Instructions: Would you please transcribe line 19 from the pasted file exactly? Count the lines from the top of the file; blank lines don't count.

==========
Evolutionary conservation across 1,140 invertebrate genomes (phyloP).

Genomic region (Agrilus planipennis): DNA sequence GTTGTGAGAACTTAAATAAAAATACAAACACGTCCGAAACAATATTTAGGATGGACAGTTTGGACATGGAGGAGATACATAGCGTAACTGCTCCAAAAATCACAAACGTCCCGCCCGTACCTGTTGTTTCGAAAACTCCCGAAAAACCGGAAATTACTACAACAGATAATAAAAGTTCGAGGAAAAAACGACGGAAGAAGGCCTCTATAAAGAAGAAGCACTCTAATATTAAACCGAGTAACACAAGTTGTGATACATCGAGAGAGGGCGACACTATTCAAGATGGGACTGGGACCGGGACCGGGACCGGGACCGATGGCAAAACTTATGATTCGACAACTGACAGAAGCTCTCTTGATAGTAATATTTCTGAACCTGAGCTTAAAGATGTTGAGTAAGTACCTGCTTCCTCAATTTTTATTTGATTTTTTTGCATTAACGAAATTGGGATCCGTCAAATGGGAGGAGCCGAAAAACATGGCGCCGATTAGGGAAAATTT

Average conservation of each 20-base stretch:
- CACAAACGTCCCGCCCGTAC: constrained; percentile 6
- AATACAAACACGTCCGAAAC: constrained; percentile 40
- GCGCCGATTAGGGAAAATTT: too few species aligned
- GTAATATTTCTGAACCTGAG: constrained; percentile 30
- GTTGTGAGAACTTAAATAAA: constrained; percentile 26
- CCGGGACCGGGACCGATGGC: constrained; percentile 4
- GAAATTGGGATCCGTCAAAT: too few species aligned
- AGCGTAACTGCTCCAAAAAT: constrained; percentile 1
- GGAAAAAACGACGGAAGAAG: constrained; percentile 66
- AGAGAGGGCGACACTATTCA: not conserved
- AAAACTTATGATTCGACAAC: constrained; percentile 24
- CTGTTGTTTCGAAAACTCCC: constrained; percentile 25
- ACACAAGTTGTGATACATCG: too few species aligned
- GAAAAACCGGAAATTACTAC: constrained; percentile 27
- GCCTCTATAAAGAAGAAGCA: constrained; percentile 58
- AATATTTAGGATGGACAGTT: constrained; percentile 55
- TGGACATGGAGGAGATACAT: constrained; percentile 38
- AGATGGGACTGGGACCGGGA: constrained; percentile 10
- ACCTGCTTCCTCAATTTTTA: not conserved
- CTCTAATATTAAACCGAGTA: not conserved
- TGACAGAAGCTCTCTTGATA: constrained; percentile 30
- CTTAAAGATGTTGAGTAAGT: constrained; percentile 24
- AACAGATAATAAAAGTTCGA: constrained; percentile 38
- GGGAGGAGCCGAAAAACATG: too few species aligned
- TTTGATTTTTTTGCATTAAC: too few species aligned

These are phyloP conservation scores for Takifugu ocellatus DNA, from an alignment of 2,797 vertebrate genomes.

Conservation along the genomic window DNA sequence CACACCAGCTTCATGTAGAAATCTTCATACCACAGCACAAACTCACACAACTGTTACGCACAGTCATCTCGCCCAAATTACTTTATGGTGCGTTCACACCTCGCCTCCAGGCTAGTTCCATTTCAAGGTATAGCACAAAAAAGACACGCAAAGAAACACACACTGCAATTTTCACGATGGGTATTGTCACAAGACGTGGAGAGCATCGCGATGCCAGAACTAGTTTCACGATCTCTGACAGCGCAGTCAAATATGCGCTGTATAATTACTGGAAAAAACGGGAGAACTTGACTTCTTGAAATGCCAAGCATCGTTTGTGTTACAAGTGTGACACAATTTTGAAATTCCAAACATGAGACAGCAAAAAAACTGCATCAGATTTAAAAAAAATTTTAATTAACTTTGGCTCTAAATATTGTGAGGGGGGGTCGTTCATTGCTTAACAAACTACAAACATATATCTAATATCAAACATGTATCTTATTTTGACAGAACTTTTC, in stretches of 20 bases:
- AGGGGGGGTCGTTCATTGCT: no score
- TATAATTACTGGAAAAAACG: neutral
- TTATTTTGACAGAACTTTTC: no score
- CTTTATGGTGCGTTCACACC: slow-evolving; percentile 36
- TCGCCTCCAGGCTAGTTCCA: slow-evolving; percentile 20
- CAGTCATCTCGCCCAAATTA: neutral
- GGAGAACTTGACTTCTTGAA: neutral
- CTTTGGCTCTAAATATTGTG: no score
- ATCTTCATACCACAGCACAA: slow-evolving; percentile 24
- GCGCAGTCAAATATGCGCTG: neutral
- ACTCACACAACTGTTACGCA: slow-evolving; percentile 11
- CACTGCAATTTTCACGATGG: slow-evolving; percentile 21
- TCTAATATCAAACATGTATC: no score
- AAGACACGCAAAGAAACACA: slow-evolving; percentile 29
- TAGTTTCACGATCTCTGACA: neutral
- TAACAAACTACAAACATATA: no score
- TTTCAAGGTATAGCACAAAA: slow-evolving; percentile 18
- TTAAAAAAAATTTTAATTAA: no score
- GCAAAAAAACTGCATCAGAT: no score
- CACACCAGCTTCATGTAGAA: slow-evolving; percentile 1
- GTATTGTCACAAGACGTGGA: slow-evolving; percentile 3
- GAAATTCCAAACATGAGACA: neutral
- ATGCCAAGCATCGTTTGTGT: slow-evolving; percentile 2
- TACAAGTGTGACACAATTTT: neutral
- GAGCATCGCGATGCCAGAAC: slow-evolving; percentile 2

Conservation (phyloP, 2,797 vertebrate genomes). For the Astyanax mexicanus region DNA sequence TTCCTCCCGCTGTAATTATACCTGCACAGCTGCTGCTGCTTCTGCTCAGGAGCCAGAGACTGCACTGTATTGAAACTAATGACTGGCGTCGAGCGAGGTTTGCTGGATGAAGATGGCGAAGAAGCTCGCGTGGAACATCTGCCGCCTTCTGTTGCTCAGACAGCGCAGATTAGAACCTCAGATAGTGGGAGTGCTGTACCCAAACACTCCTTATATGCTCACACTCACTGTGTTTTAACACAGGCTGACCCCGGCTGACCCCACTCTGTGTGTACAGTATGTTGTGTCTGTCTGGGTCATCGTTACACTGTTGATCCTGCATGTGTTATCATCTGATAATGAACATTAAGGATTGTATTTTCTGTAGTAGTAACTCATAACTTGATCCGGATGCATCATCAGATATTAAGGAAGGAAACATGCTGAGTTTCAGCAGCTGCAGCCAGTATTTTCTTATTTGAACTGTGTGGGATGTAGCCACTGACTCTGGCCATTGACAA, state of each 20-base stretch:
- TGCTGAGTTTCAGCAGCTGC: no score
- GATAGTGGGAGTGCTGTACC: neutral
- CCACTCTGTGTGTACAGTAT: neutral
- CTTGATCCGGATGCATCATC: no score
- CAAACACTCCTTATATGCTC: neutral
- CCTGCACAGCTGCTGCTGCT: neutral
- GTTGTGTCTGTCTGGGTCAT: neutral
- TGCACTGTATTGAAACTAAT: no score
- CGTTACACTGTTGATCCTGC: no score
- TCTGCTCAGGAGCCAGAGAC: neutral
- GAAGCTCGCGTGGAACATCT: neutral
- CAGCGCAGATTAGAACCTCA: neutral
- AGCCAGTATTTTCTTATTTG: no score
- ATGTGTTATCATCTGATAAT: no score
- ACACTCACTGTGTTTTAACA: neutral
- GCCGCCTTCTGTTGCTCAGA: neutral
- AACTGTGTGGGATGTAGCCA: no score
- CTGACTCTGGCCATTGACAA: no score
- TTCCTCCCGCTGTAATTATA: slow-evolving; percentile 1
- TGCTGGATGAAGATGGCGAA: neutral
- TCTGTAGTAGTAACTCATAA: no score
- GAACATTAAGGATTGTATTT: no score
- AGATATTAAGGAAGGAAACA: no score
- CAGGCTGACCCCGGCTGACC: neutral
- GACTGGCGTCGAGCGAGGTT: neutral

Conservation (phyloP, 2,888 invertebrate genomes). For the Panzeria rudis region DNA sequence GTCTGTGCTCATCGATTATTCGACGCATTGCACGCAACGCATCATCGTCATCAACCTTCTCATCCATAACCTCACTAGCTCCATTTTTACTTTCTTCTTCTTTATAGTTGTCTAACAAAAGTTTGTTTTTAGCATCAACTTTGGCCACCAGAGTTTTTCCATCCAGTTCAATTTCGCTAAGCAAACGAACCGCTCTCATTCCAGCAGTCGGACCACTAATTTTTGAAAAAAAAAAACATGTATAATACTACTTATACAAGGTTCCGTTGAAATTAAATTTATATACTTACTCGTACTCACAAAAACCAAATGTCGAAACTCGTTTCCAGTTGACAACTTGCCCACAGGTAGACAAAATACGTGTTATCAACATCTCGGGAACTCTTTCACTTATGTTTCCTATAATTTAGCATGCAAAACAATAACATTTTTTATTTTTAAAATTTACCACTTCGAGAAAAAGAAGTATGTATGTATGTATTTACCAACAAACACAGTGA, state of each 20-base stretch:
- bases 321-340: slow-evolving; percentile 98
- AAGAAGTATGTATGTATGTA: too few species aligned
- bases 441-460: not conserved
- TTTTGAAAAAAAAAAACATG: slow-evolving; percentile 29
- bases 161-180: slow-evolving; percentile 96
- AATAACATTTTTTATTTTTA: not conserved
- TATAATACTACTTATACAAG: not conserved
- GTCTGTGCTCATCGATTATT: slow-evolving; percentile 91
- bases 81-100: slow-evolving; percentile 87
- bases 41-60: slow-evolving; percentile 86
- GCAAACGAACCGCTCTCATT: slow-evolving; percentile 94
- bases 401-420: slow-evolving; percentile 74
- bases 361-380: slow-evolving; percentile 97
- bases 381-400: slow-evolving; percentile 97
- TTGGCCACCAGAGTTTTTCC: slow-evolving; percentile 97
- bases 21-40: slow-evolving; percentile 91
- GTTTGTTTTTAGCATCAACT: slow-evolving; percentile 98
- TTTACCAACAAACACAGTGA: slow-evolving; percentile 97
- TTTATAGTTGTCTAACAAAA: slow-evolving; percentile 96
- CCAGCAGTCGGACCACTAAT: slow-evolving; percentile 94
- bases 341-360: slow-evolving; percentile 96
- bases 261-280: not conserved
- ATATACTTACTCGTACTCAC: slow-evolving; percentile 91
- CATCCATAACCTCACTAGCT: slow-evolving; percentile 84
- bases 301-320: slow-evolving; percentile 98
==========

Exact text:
- AATATTTAGGATGGACAGTT: constrained; percentile 55